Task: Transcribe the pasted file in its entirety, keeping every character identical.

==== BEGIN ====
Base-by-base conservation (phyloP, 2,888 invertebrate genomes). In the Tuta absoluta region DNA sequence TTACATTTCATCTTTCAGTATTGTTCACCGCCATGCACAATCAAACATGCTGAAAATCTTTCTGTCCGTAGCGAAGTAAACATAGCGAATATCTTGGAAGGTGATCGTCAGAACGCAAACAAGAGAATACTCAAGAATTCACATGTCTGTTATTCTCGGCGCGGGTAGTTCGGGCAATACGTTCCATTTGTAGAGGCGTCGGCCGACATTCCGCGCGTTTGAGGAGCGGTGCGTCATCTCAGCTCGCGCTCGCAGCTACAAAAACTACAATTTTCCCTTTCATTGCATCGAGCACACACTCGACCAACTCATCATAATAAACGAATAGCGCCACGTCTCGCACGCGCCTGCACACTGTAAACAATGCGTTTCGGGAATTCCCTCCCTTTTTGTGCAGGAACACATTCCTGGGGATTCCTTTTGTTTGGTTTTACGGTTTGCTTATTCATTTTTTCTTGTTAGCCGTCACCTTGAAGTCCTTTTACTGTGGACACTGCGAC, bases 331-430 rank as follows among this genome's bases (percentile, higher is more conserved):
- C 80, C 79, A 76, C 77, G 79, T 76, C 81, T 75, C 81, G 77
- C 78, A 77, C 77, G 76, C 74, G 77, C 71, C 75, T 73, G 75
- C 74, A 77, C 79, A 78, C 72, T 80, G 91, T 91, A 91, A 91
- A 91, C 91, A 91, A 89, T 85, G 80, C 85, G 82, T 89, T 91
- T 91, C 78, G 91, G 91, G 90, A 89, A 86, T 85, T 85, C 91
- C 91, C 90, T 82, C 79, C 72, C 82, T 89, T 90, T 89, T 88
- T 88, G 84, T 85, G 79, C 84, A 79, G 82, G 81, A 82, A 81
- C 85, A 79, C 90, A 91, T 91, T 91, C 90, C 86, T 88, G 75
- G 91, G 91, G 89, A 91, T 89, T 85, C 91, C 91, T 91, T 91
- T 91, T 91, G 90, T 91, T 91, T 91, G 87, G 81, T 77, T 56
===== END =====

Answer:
Base-by-base conservation (phyloP, 2,888 invertebrate genomes). In the Tuta absoluta region DNA sequence TTACATTTCATCTTTCAGTATTGTTCACCGCCATGCACAATCAAACATGCTGAAAATCTTTCTGTCCGTAGCGAAGTAAACATAGCGAATATCTTGGAAGGTGATCGTCAGAACGCAAACAAGAGAATACTCAAGAATTCACATGTCTGTTATTCTCGGCGCGGGTAGTTCGGGCAATACGTTCCATTTGTAGAGGCGTCGGCCGACATTCCGCGCGTTTGAGGAGCGGTGCGTCATCTCAGCTCGCGCTCGCAGCTACAAAAACTACAATTTTCCCTTTCATTGCATCGAGCACACACTCGACCAACTCATCATAATAAACGAATAGCGCCACGTCTCGCACGCGCCTGCACACTGTAAACAATGCGTTTCGGGAATTCCCTCCCTTTTTGTGCAGGAACACATTCCTGGGGATTCCTTTTGTTTGGTTTTACGGTTTGCTTATTCATTTTTTCTTGTTAGCCGTCACCTTGAAGTCCTTTTACTGTGGACACTGCGAC, bases 331-430 rank as follows among this genome's bases (percentile, higher is more conserved):
- C 80, C 79, A 76, C 77, G 79, T 76, C 81, T 75, C 81, G 77
- C 78, A 77, C 77, G 76, C 74, G 77, C 71, C 75, T 73, G 75
- C 74, A 77, C 79, A 78, C 72, T 80, G 91, T 91, A 91, A 91
- A 91, C 91, A 91, A 89, T 85, G 80, C 85, G 82, T 89, T 91
- T 91, C 78, G 91, G 91, G 90, A 89, A 86, T 85, T 85, C 91
- C 91, C 90, T 82, C 79, C 72, C 82, T 89, T 90, T 89, T 88
- T 88, G 84, T 85, G 79, C 84, A 79, G 82, G 81, A 82, A 81
- C 85, A 79, C 90, A 91, T 91, T 91, C 90, C 86, T 88, G 75
- G 91, G 91, G 89, A 91, T 89, T 85, C 91, C 91, T 91, T 91
- T 91, T 91, G 90, T 91, T 91, T 91, G 87, G 81, T 77, T 56